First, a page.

The care and design of these enclosures is extremely apparent when this system is unpacked. The 502D-LR and 502D-C not only came securely boxed up, they were encased in a velvet pull-string bag, something that looks like it might hold gold, pieces of eight or Crown Royal whiskey. After lifting these hefty little guys from their slumber, I noticed the immaculate craftsmanship of the enclosure. A proprietary multiple-step process gives these speakers a satin finish that is as smooth as anything that I've reviewed - truly beautiful work.
Hooking up the system was a breeze. For reference, I used my Rotel RSX-965 AV receiver, Yamaha S700 DVD player and patched everything together using high-quality Camelot cables. One thing to keep in mind while reading this section is that my listening environment is very live – wood floors and plaster walls.
I couldn't wait to put the 5.1 application through its paces. The first piece of software I checked out was the film ‘Any Given Sunday’ (Warner Home Video). This movie is complex both in its sound and picture editing. The sound was wide open, even through the ominous skies, lightning strikes and howling tornado-like winds. This movie also did a masterful job in mixing ambient crowd noise and silence. Sliding between the two environments was effortless with the 502D system. The soundstage was both broad and accurate. I ejected the grid iron celluloid heroes and placed ‘Rules of Engagement’ (Warner Home Video) in the DVD player. As our Marines stormed the American embassy, bullets cracked the stone building while helicopter blades cut through the air. I noticed that not only was the imaging accurate, it held up even in off-axis listening positions. This scene whet my appetite for the opening battle sequence of ‘Saving Private Ryan’ (Dreamworks Home Entertainment). I have the DTS version of this DVD and figured that this would be the ultimate test for this system. The panning and sweeps used on this piece of software were reproduced with incredible accuracy. The last DVD that I sampled, ‘Love and Basketball’ (New Line Home Video) was used to investigate the two-channel sound application. This small, R-rated ‘Afterschool Special’-style film has a soundtrack with tunes that range from the Jackson Five to chest-thumping rap to Spanish folk music. It also has plenty of squeaks, creaks and ball thumps on basketball courts. The system kept pace with every workout, game and music track. As air pumped freely though the front port of the subwoofer, I started to get the idea that the 502D system was more than just a tricked-out crossover circuit. It had legs and was dancing. On that note, I slid in my first piece of music software for the two-channel application, the ‘Almost Famous’ soundtrack (DreamWorks Records). Any of you out there who spent your formative years in the '70s will realize how great this soundtrack is. When I saw the movie, many of these songs brought back myriad memories. Well, after hearing the soundtrack through the 502D, I got the chills and the hair on the back of my neck stood up. The warmth of the sound was natural, even with old re-mastered analog recordings. To keep in the folksy-homesy mood, I slid in Mark Knopfler's latest, Sailing to Philadelphia (Warner Brothers). The honest lyrics of “Silvertown Blues” were reproduced without a hint of edginess or coloration. I felt as if I was sitting in a recording studio, listening to the final mix. I decided to stay in the moment, so I placed Kevin "Keb Mo" More's The Door (Sony Records) into the tray. This bare-bones bluesman plays slide guitar on many of the tracks. Every nuance was pretty damn clean and true. Keb Mo reaches out a bit in an Elmore James cover, "I Hurts Me Too," by adding sort of a funky hip-hop thing to the backbone of this track. The low-frequency response for the 502D-LRs was truly impressive for their size.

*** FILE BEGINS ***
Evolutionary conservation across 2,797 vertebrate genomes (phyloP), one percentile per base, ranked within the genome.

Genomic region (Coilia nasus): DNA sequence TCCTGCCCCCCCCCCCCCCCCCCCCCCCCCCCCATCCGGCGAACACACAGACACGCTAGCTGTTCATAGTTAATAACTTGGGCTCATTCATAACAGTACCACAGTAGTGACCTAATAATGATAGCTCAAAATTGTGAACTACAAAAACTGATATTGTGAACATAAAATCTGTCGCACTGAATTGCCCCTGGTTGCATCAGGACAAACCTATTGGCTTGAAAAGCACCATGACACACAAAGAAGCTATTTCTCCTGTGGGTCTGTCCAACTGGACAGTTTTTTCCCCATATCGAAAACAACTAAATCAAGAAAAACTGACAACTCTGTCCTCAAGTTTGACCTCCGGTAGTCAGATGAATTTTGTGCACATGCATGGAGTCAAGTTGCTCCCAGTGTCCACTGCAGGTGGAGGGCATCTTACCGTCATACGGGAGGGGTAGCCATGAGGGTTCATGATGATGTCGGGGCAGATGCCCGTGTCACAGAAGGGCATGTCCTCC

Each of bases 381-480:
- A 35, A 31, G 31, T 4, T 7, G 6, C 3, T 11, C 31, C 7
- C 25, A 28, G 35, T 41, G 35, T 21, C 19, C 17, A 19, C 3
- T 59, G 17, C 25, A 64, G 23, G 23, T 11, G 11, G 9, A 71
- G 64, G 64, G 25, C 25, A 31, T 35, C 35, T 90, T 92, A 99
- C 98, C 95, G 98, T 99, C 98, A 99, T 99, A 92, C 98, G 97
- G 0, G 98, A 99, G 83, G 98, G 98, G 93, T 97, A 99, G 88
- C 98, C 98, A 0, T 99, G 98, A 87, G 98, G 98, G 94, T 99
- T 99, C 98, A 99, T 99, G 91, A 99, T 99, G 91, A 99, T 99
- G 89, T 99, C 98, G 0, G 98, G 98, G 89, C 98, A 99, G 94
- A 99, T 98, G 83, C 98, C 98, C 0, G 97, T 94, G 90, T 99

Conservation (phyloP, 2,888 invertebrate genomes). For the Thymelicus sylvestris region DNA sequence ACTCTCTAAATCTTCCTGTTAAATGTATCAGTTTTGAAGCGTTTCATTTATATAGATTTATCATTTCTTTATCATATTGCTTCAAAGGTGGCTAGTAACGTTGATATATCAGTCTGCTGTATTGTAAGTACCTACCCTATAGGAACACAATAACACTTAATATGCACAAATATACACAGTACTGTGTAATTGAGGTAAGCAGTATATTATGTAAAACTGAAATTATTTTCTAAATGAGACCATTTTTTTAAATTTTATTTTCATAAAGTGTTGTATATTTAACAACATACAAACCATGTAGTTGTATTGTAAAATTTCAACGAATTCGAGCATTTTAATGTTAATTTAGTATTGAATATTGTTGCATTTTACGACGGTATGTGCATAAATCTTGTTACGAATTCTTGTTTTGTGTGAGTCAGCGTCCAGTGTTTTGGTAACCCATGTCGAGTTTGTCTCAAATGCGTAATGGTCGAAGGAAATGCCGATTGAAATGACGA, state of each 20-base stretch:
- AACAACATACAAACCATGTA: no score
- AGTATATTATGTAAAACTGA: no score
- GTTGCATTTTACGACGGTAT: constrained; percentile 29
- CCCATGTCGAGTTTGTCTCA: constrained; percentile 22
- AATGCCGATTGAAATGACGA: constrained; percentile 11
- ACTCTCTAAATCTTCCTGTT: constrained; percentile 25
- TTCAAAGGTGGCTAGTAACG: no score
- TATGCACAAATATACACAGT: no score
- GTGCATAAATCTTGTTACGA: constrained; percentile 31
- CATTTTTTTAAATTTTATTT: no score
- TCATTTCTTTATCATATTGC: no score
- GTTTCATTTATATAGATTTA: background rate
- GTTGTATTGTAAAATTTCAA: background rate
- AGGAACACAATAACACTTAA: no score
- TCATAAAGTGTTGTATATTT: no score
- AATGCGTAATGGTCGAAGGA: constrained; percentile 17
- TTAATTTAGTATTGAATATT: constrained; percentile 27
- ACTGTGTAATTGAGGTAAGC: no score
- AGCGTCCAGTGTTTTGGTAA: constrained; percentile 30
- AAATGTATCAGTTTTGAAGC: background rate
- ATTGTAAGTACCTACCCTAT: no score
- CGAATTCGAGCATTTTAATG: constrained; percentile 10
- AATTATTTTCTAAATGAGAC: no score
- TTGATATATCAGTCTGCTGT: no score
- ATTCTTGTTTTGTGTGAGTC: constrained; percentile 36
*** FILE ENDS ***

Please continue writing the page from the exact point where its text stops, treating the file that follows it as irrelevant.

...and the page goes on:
As you might imagine, the downsides of thed 502D system were far and few between. However, every product has some quality that can be improved upon. First, I wish the subwoofer were a little more compact. Personally, I prefer a down-firing configuration, but at the time of this review, Edge Audio had an eight-inch sub in development. Next, there isn't a shred of documentation that was shipped with the product. I have since been told that all systems do ship with documentation, just not the units that I received - kind of a drag, but not much to get into a twist about
Well, what more can be said? I thoroughly enjoyed reviewing Edge Audio's 502D home theater system. Getting attention for breakthrough technology in an environment in which everyone tends to scream about their own breakthroughs can be an uphill battle. It could be even tougher for Edge Audio and DiAural. I believe that the DiAural technology will continue to grow within the OEM (original equipment manufacturer) market. But exactly how do you do convince a speaker manufacturer, who spent boatloads of R&D money on matching two and three-way systems with a standard crossover, to switch over to DiAural technology? I don't know. I do know that hearing is believing and that Edge Audio 502D system made a believer out of me.